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Joshua Clover: Everything wrong with (academic) publishing

Thursday 10/14/21

A buddy of mine who writes on music and does excellent music books sent me an email, which I just got today, though it was from a couple months ago. He wanted to alert me to this new book series that Duke University Press is doing called Singles. They obviously cribbed the idea from the 33 1/3 series, but instead of a book about an album, the books are about singles. Not even really singles, as in the A-side and the B-side (or the double A-side, for the Beatles). A song that was a single. My buddy referenced something I'd recently posted somewhere about "Strawberry Fields Forever"/"Penny Lane" being the best single ever made. Obviously, I've written on the Beatles often. To understate matters. Obviously, there would be a real market for a book, even with a press like this--and even with me being blackballed by an industry, an industry I am ultimately going to take down--if it's a book by me about "Strawberry Fields Forever." My all-time favorite song. With a fascinating gestation saga. And so much work, backstory, art to plumb.

There is exactly one entry to date in the series. That's by one of the two co-editors of the series, that being Joshua Clover (the other series editor is Emily J. Lordi, who teaches at Vanderbilt, because we should be thorough about this). Clover teaches at UC Davis. Clover's book is on "Roadrunner," the unofficial anthem of Boston--where I live--by Jonathan Richman and the Modern Lovers. In other words, he edits the series--commissions for it--and selected a book by himself. It's the only book in the series right now.

I sent him this letter today. This would be for a book that wouldn't pay me a penny.

Mr. Clover,

How are you, sir? I can scarcely contain my excitement over what I just learned about your series, as I navigate the hell-space that is my neglected inbox. You must press me into service, and let me do a book in the singles series on "Strawberry Fields Forever." I have a huge Beatles following, with my work on the band appearing far and wide. To wit:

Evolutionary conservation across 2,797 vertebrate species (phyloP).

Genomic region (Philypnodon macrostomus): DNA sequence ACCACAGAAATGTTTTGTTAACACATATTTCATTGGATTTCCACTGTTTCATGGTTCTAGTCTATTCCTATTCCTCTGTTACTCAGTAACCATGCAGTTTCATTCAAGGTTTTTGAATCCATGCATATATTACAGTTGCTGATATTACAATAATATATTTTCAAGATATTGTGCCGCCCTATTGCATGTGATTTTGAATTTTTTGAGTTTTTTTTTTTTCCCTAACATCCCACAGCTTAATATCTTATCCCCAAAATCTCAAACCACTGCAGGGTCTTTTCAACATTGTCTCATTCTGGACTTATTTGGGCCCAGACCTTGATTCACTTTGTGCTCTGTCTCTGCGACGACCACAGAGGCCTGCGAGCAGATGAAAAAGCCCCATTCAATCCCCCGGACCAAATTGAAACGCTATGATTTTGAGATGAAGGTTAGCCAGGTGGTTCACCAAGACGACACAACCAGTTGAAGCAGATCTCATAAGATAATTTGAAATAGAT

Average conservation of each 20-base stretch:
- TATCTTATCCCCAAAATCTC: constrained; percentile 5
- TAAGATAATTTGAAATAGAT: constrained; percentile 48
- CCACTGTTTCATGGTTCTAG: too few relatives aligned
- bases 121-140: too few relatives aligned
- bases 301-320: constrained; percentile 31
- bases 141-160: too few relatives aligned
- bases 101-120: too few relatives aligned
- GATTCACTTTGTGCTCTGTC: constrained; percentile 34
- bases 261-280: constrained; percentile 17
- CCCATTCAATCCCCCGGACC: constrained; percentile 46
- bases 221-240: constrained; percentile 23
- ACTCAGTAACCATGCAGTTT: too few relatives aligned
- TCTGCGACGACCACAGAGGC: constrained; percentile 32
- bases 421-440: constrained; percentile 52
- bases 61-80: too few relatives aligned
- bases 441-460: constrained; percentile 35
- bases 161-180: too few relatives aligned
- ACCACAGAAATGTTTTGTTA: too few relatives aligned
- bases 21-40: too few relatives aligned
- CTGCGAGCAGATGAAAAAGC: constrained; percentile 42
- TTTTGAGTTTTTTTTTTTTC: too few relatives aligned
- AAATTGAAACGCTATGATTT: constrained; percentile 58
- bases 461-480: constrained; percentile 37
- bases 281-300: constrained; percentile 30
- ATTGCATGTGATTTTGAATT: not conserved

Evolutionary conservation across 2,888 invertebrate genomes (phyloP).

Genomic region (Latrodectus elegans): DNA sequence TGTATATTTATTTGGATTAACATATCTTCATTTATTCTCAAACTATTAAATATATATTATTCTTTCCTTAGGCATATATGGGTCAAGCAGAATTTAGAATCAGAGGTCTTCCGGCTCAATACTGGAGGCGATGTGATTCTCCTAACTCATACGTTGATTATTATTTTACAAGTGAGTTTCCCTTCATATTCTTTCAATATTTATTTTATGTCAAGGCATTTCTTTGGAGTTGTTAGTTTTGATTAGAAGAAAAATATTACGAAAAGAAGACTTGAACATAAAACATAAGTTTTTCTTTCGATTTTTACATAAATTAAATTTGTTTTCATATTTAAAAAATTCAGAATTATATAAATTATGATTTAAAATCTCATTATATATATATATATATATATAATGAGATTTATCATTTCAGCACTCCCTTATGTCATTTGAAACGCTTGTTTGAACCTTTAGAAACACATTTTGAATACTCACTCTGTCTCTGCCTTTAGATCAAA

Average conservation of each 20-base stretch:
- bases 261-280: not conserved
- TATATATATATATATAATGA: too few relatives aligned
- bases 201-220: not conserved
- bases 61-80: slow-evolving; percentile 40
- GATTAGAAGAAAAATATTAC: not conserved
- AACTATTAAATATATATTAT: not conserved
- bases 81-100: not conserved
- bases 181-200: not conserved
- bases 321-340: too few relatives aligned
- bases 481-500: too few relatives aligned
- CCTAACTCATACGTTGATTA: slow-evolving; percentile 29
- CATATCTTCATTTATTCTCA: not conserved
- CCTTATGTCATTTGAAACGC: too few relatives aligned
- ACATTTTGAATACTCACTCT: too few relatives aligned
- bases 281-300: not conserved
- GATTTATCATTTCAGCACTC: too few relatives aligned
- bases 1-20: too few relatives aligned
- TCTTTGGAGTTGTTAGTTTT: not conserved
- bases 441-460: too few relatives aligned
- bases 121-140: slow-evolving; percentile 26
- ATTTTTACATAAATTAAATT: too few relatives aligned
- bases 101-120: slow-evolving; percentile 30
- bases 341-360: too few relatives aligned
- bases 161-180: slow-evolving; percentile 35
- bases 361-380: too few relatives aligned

My work has appeared everywhere, just about: Rolling Stone, The Atlantic, The New York Times, The Daily Beast, Slate, Salon, The Guardian, The Washington Post, The Wall Street Journal, and so forth.

I just had a new book in the 33 1/3 series come out on Sam Cooke's Live at the Harlem Square Club, 1963, which is selling well and will be excerpted in The Daily Beast this weekend. I'll have a film book out in December, from a series which had the 33 1/3 series partially in mind, as I think yours does, as I understand it.

I was born to write this book. What a great idea for a series. We could do something amazing on "SFF."

So, that's a quick note. I didn't want to prevaricate, having just seen what someone else had forwarded me about you and the series, but of course I can give you more information.



Here is his reply. You'll enjoy this. And no, I'm not making this up. Keep in mind what I said above, about the one book in the series.

Dear Colin,

thank you for your extremely enthusiastic notes! I am cc’ing my co-editor, Emily Lordi.

I am also pasting in, below, our little schtick regarding how to pitch and to make a proposal. We mean for it to be helpful. But I should add, also in hopes of being helpful in the sense of saving needless effort, that as of now we aren't signing up any books on white male artists for the next few seasons.

If you have other/further thoughts, see the stuff below.